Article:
You know those moments, when you are standing at the grocery store, and you realize that you need something else, but you have to go to the other side of the store to get it? Somewhere right after realizing you need that eggplant, just before kicking yourself for not remembering it when you were over there to begin with, is that brief moment when you take stock of where you are right then and how to get to where you need to go. It sounds simple enough, but when was the last time you really thought about where your business is, and how you can get to where you need to go?

Use what you have.

So, you’re back at the grocery store, wracking your brain, trying to remember if you have fish in the freezer or not. You finally realize that you really won’t know for sure until you get home. So, you take stock of what’s in your cart that you could magically turn into dinner (because you really just want to go home and eat, and you are tired of shopping for more stuff, and you had a long day, and you would probably be perfectly happy eating popcorn and leftover rice anyway). Then it hits you….stir-fry, voila! I don’t need fish, I have peas and carrots and broccoli and soy sauce!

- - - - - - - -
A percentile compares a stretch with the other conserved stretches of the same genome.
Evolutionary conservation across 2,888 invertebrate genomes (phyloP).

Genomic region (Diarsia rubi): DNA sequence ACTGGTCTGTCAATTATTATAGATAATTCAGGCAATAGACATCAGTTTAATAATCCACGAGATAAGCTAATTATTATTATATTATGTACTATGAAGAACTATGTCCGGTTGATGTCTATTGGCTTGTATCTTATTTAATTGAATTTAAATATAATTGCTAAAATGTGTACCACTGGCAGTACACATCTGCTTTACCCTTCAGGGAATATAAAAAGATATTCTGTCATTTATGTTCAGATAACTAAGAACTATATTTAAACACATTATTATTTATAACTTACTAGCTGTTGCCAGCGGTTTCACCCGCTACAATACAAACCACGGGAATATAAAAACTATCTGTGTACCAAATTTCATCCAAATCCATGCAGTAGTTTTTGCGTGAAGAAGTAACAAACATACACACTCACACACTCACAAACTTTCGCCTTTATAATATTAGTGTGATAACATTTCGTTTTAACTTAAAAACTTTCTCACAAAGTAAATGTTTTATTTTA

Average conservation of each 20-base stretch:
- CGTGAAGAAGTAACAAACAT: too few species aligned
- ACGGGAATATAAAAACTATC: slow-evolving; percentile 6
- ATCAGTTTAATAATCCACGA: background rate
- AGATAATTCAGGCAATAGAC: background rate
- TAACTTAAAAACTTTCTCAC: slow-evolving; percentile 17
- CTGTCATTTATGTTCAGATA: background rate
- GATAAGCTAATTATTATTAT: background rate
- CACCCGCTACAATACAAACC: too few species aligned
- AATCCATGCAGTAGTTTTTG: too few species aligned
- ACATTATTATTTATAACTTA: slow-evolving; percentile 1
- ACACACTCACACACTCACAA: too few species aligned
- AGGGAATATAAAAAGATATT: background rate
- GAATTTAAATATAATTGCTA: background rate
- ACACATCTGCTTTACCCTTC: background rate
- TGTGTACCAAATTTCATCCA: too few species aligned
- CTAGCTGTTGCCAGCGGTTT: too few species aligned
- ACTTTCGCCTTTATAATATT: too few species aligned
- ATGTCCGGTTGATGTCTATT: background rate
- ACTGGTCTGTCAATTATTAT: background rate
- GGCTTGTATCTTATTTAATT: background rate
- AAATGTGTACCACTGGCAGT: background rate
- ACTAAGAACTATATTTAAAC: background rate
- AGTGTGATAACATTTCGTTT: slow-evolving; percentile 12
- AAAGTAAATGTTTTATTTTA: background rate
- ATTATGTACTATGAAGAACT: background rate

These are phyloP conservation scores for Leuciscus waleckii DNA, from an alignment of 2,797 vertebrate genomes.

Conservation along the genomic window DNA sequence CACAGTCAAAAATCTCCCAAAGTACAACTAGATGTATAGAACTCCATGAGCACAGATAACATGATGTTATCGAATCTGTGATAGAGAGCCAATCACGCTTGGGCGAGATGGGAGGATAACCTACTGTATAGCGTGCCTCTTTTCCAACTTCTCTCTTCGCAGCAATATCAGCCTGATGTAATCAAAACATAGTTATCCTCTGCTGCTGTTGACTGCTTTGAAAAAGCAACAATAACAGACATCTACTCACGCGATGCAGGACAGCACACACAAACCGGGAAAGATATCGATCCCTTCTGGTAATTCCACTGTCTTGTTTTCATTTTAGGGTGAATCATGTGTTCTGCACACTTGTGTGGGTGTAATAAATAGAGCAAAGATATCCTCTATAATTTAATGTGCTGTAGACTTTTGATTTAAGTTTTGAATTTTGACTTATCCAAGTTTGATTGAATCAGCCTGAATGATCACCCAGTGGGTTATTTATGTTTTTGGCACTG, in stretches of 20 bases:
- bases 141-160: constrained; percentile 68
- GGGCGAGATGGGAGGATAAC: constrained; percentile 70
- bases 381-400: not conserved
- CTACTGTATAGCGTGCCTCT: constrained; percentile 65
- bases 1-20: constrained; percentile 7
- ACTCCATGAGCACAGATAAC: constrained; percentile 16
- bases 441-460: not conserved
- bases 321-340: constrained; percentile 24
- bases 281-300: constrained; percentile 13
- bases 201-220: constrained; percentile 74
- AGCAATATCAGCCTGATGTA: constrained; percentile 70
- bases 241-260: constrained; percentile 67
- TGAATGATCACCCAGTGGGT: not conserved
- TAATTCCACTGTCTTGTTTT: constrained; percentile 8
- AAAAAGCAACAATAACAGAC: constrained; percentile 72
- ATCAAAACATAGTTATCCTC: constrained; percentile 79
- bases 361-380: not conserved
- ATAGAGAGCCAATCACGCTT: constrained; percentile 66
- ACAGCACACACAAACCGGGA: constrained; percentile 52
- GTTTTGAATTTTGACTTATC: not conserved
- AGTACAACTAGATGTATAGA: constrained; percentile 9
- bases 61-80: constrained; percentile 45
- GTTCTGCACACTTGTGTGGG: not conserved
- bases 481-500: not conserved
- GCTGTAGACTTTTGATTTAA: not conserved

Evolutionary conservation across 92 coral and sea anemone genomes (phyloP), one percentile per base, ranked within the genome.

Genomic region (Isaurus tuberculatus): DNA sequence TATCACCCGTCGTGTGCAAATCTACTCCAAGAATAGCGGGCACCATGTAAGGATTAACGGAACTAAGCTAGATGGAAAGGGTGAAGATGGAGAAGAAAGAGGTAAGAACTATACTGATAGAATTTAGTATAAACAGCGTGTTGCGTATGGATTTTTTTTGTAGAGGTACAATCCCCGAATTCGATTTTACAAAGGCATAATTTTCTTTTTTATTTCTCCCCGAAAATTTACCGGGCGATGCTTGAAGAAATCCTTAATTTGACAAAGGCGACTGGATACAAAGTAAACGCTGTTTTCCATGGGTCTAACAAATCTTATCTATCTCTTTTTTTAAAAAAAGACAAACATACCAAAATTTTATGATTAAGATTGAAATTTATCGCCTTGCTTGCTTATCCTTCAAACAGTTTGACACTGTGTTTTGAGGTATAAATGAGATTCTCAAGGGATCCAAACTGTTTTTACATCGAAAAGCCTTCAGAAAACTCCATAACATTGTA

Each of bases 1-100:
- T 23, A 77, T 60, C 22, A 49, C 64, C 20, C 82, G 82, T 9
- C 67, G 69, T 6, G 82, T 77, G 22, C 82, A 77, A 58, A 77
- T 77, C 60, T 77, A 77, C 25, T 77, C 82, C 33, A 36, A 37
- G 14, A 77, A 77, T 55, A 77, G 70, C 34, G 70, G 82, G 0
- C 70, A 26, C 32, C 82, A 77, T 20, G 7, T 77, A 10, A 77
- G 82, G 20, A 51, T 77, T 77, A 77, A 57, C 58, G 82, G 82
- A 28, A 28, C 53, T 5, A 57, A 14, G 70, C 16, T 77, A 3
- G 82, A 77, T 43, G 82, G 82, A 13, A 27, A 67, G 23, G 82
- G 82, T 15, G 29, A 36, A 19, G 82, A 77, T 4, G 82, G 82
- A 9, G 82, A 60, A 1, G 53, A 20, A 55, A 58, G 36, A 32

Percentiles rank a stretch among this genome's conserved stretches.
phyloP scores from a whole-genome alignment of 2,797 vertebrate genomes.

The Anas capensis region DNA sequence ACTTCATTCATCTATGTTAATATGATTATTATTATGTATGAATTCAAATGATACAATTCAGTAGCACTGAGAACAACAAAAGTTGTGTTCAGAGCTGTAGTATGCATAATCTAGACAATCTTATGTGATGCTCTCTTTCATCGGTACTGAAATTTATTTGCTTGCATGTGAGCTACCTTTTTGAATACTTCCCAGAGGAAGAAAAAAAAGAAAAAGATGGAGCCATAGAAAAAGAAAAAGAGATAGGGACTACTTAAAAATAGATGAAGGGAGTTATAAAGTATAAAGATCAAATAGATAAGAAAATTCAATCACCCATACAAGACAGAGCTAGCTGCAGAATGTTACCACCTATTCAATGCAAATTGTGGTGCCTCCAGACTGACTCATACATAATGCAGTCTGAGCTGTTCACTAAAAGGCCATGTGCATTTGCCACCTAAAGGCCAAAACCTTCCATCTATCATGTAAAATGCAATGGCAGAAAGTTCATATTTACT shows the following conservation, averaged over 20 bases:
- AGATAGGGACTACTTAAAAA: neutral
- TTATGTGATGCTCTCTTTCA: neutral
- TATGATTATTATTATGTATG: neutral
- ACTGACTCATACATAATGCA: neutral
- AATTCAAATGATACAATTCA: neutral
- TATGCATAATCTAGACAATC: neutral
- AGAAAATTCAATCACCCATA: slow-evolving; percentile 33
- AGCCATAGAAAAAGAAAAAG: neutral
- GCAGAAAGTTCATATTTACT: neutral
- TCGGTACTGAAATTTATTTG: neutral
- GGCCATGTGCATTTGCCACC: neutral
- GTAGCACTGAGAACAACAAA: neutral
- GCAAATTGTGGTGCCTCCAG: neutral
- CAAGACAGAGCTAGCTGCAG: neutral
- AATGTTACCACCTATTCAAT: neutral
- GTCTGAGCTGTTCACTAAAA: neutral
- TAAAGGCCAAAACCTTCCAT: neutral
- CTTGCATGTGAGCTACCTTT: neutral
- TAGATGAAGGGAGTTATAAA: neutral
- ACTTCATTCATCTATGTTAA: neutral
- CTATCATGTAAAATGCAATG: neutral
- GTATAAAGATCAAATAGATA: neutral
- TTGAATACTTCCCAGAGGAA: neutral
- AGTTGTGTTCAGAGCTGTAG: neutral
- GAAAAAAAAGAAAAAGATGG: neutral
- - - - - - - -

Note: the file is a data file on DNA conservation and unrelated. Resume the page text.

Think about it. Take stock. You probably have more in your cart than you realize.  That old can of tomato paste could be tomorrow’s brilliant spaghetti sauce. Use what you have. You probably have more than you realize.

Do what you can.